Wednesday, May 15, 2013

An earthworm friendly garden

Earthworms are happy here

Earthworms are a sign of health in an ecosystem. We've had the third wettest June on record in Massachusetts. Tons of rain and lots of autumn leaf mulch in and around many garden beds have made earthworms very happy. They also appreciate the fact that I never use chemicals or pesticides.

In places where I've raked leaves away, earthworms practically bubble to the surface. The soil beneath the leaves is black, healthy and crumbly. All the rain and lots of earthworm activity have accelerated leaf decomposition and delivered compost.

Left undisturbed, earthworms thrive and multiply under moist leaf litter. The ones you see collected in the blue bucket were relocated to leaf piles in the woods where they will continue to hasten our leaf composting. 

Resist the temptation to move earthworms from moist leaf litter and plop them into full sun garden beds. They will die. They must have leaf cover, shade, moisture and nutrients from the leaves to survive and thrive. 

Monday, May 13, 2013

Smithfield-China sale

Pigs as "pork production"
The way it was

News of a $4.7 billion deal for the sale of Smithfield Foods, Inc. to China is the worst news ever for pigs already enduring massive suffering on Smithfield farms. 

Smithfield, the world's largest producer of pigs for slaughter, says the deal aims to increase the supply of high quality, safe pork to China.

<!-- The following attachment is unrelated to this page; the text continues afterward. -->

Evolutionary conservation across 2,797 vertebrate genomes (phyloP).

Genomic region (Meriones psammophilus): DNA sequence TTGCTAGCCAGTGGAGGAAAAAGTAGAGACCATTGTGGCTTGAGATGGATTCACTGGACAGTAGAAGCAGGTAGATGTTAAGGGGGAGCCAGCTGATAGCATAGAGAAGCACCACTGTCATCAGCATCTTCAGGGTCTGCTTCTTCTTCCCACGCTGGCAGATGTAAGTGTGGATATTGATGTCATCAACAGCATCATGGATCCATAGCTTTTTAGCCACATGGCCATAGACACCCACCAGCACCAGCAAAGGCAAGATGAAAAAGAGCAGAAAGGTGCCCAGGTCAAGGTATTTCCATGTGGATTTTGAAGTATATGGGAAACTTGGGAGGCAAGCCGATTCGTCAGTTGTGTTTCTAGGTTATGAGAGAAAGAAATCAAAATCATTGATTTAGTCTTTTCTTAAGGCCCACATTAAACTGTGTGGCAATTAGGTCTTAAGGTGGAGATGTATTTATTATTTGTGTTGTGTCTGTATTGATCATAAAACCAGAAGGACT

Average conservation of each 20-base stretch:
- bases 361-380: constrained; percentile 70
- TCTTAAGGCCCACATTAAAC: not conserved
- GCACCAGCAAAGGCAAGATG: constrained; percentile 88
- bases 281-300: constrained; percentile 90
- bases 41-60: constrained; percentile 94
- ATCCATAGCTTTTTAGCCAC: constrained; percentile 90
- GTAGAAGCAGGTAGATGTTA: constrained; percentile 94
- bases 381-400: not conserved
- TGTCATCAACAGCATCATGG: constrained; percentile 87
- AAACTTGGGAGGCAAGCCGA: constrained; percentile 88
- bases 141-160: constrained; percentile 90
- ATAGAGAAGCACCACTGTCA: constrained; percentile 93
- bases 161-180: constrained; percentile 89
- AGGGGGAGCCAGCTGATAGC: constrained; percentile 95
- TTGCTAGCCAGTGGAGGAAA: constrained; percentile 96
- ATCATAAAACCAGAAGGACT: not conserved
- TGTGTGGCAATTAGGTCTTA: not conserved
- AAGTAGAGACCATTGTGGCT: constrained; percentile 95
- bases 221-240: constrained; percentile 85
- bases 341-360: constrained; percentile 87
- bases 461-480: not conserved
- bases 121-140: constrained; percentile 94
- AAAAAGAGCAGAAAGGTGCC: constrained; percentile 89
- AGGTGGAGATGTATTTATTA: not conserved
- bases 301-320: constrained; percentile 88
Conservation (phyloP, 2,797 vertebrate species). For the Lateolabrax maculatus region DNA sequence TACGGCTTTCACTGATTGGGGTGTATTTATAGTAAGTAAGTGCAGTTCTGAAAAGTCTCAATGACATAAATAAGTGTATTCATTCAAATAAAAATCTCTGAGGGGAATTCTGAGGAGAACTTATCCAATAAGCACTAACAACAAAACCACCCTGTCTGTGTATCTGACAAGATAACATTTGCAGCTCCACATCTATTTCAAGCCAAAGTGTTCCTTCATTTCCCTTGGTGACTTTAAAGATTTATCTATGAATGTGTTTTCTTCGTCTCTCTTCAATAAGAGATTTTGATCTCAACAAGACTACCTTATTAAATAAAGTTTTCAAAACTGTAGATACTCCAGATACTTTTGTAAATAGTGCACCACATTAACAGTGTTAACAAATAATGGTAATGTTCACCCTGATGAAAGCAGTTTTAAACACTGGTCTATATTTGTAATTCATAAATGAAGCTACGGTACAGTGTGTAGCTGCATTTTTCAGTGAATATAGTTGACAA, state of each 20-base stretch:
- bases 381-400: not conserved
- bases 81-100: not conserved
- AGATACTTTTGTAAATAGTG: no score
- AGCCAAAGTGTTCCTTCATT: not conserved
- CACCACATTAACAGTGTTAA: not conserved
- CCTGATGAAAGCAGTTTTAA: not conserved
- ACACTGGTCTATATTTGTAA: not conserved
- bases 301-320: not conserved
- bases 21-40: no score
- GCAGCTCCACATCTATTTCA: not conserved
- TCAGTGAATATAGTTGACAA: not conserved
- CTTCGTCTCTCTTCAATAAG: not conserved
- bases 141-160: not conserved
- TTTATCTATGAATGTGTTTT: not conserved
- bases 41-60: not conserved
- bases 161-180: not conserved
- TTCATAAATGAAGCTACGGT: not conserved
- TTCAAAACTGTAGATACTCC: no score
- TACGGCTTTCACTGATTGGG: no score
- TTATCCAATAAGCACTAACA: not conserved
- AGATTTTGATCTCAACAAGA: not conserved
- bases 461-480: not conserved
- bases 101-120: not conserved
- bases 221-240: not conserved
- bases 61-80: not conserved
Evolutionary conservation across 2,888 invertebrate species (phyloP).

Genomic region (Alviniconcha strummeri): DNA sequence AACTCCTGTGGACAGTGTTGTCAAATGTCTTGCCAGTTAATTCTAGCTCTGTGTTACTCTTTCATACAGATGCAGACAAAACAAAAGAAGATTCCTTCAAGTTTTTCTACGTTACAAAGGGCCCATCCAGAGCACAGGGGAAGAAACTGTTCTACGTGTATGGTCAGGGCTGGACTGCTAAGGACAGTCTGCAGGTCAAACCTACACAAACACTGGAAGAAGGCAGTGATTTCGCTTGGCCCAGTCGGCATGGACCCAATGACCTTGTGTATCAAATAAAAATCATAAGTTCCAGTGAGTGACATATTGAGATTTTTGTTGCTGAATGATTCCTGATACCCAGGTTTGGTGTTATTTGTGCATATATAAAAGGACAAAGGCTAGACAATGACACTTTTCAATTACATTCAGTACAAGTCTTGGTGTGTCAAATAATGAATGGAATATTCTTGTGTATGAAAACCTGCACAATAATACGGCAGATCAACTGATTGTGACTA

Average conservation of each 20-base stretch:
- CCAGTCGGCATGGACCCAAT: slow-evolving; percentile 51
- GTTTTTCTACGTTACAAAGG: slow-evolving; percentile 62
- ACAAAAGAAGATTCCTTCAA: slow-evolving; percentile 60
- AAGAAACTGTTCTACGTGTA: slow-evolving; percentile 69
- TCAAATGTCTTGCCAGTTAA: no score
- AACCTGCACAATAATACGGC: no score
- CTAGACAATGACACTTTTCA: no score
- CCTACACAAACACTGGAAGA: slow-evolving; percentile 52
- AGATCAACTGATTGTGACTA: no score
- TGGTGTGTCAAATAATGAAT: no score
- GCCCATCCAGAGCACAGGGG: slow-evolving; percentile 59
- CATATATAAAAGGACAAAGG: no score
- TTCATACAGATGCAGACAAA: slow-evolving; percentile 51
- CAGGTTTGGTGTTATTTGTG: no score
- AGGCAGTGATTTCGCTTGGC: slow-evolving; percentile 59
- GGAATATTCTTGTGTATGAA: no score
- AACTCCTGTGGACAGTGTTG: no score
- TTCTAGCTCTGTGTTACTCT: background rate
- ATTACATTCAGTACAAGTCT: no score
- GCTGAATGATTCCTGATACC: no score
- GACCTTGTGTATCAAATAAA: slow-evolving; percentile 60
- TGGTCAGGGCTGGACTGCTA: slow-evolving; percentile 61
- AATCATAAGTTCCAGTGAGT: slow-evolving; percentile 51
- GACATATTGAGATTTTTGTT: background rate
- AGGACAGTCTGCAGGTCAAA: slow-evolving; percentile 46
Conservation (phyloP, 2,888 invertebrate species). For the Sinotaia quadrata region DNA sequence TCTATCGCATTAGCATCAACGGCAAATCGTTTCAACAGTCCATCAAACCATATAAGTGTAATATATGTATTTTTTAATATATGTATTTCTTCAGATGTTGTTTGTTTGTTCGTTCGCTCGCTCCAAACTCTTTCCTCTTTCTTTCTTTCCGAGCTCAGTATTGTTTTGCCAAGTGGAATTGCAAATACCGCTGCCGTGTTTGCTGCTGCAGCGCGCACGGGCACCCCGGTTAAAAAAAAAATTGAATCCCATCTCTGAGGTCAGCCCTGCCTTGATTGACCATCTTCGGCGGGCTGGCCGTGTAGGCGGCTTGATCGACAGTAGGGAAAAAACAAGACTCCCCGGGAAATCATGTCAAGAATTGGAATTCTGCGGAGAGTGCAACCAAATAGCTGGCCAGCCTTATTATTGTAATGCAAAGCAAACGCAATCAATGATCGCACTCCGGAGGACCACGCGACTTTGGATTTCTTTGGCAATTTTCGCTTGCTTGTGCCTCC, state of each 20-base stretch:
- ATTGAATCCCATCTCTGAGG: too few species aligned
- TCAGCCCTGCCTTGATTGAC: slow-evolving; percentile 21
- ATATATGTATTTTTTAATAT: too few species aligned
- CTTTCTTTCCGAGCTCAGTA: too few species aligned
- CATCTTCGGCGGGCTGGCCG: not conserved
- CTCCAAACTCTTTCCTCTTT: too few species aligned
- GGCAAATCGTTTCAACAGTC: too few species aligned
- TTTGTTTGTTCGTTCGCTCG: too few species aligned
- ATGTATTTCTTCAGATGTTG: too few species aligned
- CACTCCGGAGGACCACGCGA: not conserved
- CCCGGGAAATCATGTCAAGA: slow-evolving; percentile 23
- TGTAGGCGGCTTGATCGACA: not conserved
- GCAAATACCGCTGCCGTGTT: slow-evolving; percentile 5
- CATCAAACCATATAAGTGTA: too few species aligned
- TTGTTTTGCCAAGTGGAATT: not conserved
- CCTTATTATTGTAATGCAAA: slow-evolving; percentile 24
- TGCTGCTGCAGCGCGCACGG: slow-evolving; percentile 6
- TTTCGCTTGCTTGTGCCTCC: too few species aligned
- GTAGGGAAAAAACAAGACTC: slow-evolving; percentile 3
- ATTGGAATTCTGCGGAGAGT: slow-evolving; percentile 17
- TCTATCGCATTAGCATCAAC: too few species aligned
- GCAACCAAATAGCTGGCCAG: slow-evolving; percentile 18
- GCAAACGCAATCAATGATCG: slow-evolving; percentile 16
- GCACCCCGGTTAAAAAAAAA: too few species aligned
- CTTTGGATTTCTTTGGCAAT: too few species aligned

But what does it mean for the pigs? 

A reader commenting on the story in the New York Times said it all:

"Smithfield tortures millions of pigs each year to bring the American public their pork products. With this purchase, the Chinese will have access to standards and practices that are abhorrent to animal welfare. Industrialized pig CFAO's are polluting the land around them, polluting local water sources, and contributing to global warming. With this purchase the need for millions more pigs to feed a hungry Chinese market will all but ensure that these practices  continue. The Chinese have greater confidence in American produced products, be they gadgets or food. I just wonder how long we will allow this needless suffering of millions of animals to continue. How healthy can consuming an animal who has suffered their whole lives be?"

Read "Needing Pork, China Is to Buy a U.S. Supplier" and scroll through the comments here.

Sunday, May 12, 2013

They remain imprisoned

This post continues my thoughts regarding the parallels in the recent news story about women imprisoned against their will in Ohio and forced to endure shocking abuse, and the miserable conditions animals raised on factory farms are forced to endure their entire lives: prison-like confinement, deprived of sunlight, subjected to psychological torture and physical abuse.